Why I Got a Vasectomy at 21

Yep, you read that right. When I was 18, I decided I did not want to cause a pregnancy, under any circumstances, or at any point in my life. I revisited this decision consistently, until I finally went through with it and got a vasectomy, at 21, which is the youngest age at which anyone will perform the surgery. A great deal of care and consideration went into the decision; There was no coercion involved. So why did I choose this route?

 

First, I know the ridiculousness of birth control access for cis women. Our politicians are constantly trying to strip the rights of women to choose when and if they have children, whether through the forced sterilization of people of color and Native Americans (which is still happening), or through the denial and demonization of the right to have an abortion or use birth control. For a woman my age, even one who is very privileged, birth control is a nightmare to access—especially with a minefield of doctors who think they know your body better than you do and only offer a select few options they prefer. And the nightmare only gets worse, because if you go to Planned Parenthood, chances are you’ll also have to fight through “protestors” who will scream at you, and call you a baby murderer to get inside, even if you’re only going in to be screened for cervical cancer. Sadly, even if the location doesn’t even perform abortions, you may have to deal with crowds of woman-hating zealots. And, once you do get birth control, it may be unpleasant and have side effects, something many doctors won’t even help with.

Second, in all honesty, pregnancy itself in our world isn’t something I’d wish on my worst enemy. From complications with health care/doctors to the overwhelming pressure to be a perfect parent to strangers touching you and asking you invasive questions about your personal life, it’s awful. I’ve sat with my friends through countless panic attacks because of missed periods and their possibilities of pregnancies. I’ve been with them while they take test after test, to make sure they aren’t pregnant. I’ve seen phantom pregnancies, and all the panic and pain surrounding them.  I’ve seen people forced to drop their lives to help take care of a child that wasn’t even theirs, just because that was what was expected of them as a woman and member of that family. I’ve heard stories of women who were forced to get C-sections because the doctor was impatient and wanted to go home. I’ve heard how women are abused and taken advantage of during or after they give birth. Obstetric violence is alive and well, even in America. Utah in particular has high rates of said violence, and I don’t want anyone to have to go through that, much less someone I love and care about.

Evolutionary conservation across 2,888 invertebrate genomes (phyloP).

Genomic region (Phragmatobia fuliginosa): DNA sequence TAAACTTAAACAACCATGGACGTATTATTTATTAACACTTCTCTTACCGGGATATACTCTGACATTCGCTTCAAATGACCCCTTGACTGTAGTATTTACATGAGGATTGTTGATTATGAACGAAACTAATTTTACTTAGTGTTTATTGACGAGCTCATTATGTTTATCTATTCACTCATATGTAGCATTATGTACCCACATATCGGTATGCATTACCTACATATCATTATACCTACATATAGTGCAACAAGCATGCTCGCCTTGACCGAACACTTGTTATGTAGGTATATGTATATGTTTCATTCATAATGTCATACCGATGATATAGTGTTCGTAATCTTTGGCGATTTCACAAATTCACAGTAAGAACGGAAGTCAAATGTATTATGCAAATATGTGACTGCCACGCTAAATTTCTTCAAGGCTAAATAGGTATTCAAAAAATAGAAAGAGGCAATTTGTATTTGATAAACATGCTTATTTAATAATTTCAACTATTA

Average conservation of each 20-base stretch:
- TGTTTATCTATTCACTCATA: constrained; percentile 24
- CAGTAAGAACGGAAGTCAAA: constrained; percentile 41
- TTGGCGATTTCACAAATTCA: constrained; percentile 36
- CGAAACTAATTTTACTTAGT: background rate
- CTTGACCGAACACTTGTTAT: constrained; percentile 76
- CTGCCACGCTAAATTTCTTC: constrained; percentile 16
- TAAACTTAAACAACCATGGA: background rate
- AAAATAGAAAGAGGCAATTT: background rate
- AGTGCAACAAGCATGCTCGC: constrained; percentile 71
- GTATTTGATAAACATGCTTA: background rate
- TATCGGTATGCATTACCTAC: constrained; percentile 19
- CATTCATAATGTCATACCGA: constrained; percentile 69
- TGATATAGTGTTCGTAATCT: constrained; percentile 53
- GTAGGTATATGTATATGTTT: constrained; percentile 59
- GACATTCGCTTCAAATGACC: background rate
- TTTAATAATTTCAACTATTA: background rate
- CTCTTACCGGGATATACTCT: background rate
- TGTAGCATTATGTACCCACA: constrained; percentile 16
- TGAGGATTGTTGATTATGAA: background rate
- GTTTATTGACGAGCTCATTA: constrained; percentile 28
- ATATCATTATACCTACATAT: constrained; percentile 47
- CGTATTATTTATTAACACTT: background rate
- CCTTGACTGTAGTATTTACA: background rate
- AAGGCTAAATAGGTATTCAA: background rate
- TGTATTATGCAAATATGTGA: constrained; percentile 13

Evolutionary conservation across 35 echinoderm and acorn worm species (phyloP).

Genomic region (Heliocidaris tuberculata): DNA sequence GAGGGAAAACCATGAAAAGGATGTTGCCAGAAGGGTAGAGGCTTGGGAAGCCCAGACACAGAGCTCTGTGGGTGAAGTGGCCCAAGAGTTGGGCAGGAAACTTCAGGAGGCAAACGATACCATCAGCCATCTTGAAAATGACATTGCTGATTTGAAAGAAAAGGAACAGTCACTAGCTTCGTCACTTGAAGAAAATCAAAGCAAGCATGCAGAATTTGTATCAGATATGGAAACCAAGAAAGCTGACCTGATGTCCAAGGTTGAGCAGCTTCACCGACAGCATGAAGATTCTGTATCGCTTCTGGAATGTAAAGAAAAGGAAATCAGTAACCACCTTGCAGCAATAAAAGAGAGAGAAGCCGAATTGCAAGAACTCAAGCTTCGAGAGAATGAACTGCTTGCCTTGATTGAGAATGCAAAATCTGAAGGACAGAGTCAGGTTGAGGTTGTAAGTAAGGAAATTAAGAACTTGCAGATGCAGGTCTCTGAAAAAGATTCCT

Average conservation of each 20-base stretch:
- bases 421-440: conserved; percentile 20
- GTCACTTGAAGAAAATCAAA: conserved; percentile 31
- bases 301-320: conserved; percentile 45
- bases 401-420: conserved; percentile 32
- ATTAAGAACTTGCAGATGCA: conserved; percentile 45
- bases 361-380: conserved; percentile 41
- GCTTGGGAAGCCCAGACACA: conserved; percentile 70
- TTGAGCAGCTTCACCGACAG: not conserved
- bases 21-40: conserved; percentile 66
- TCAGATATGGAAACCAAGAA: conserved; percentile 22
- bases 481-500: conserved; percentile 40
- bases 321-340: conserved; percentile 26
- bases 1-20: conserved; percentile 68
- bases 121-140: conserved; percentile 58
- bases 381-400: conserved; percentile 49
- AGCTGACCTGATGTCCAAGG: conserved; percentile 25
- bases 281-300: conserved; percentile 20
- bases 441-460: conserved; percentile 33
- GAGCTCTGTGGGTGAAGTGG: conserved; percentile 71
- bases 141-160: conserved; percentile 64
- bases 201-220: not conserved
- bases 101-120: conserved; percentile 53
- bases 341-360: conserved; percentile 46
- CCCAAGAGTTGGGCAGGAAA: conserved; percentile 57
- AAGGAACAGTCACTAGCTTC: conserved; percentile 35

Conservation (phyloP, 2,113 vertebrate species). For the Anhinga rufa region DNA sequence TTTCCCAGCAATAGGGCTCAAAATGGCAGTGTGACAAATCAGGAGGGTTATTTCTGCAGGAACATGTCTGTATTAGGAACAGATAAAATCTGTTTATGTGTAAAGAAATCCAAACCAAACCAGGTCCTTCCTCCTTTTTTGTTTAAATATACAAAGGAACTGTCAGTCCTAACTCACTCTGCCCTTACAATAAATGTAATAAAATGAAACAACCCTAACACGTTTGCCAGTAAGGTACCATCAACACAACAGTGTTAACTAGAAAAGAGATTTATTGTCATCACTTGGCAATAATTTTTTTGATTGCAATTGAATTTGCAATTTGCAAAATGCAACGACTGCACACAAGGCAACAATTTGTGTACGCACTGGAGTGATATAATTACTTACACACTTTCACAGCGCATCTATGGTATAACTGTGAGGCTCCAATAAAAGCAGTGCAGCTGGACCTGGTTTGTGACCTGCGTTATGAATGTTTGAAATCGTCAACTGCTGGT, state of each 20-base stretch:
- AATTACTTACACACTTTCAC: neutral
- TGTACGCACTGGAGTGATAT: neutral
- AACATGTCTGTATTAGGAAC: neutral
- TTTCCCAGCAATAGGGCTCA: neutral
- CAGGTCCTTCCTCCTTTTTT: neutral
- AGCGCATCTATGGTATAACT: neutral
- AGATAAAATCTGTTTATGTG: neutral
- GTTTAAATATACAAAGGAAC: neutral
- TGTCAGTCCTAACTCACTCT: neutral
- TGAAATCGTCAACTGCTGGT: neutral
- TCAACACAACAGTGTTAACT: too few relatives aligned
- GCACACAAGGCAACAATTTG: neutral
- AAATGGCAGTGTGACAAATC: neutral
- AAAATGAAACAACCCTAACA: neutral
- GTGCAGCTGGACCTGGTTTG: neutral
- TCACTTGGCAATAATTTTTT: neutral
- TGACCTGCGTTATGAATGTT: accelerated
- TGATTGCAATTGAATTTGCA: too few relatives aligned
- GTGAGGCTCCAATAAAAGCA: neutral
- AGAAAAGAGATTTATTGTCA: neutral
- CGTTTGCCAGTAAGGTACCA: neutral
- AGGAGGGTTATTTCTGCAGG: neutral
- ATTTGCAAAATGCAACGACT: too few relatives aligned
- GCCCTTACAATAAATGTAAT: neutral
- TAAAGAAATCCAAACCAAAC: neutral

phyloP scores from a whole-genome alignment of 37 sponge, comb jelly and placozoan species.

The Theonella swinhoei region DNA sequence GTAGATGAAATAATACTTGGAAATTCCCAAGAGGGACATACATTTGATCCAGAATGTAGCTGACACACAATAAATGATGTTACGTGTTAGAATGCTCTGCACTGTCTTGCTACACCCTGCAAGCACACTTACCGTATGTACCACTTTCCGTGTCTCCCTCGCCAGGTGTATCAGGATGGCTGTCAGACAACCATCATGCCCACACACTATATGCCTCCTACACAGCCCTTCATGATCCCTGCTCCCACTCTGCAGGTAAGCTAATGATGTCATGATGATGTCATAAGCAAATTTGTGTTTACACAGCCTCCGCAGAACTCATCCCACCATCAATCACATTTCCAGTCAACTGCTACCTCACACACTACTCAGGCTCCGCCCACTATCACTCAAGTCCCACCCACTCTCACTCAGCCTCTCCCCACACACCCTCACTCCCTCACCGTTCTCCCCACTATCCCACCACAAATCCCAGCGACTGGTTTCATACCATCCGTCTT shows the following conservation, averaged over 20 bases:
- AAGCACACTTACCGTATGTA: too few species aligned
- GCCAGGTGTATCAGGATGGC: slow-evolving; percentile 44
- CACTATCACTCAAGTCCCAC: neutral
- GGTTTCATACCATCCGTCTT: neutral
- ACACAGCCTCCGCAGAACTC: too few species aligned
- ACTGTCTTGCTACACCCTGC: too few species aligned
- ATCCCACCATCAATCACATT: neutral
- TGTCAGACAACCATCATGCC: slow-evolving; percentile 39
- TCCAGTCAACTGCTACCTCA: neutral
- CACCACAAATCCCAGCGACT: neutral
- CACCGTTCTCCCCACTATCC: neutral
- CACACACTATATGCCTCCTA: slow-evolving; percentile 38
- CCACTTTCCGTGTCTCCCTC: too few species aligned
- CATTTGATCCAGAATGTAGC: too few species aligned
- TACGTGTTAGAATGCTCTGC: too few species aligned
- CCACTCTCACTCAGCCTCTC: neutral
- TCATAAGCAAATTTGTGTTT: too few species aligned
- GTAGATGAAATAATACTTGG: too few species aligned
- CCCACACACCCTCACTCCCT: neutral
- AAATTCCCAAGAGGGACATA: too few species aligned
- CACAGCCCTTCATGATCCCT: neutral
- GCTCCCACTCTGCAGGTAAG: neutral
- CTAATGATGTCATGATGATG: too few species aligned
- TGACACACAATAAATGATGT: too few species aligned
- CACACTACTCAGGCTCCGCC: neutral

Third, because I was sure that I did not want to raise a child in this world. I don’t believe I will ever be emotionally and mentally prepared for that; sometimes I can barely take care of myself. Even if I do manage to achieve that stability, I’d rather help a living child who’s already in this world than bring in another. There are hundreds of children up for adoption, and there is a great population of homeless teens, especially in Utah. Many families here forcibly kick their LGBTQ+youth out of their homes, and I think I could do a lot more to help if I dedicated myself to a problem like that, rather than have children myself.